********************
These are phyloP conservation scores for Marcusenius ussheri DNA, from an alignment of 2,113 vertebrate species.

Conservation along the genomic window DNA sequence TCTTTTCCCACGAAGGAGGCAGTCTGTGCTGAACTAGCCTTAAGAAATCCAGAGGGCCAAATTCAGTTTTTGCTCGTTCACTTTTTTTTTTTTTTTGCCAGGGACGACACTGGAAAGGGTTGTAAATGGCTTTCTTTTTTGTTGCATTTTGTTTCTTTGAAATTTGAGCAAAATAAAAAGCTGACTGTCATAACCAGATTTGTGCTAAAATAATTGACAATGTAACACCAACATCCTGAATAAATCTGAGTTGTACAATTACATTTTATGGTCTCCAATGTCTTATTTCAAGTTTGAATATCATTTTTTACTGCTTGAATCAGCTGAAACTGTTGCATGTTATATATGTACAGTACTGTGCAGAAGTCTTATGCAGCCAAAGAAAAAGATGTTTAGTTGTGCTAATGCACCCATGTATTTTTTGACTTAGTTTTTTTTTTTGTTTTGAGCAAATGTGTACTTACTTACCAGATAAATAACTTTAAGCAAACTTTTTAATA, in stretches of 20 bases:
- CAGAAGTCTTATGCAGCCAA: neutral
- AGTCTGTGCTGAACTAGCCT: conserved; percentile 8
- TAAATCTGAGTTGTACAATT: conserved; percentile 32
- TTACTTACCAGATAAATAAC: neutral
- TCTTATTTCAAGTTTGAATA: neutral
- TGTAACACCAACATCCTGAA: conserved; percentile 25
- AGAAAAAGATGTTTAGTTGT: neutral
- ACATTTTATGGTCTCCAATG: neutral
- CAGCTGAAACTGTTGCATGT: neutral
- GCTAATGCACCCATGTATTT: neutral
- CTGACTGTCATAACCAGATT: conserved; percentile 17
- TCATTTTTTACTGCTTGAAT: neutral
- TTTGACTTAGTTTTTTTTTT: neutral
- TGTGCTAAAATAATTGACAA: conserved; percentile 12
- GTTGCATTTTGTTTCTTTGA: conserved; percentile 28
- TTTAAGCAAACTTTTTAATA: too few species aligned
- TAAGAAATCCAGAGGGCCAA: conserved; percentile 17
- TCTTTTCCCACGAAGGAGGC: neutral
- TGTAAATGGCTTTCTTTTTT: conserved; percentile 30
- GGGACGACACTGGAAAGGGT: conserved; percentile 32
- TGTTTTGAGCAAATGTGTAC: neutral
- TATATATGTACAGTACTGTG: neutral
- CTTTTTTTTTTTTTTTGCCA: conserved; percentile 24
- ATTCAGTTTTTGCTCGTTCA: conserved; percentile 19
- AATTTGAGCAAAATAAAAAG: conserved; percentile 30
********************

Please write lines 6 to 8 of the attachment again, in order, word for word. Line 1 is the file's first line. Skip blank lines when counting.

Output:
- TTACTTACCAGATAAATAAC: neutral
- TCTTATTTCAAGTTTGAATA: neutral
- TGTAACACCAACATCCTGAA: conserved; percentile 25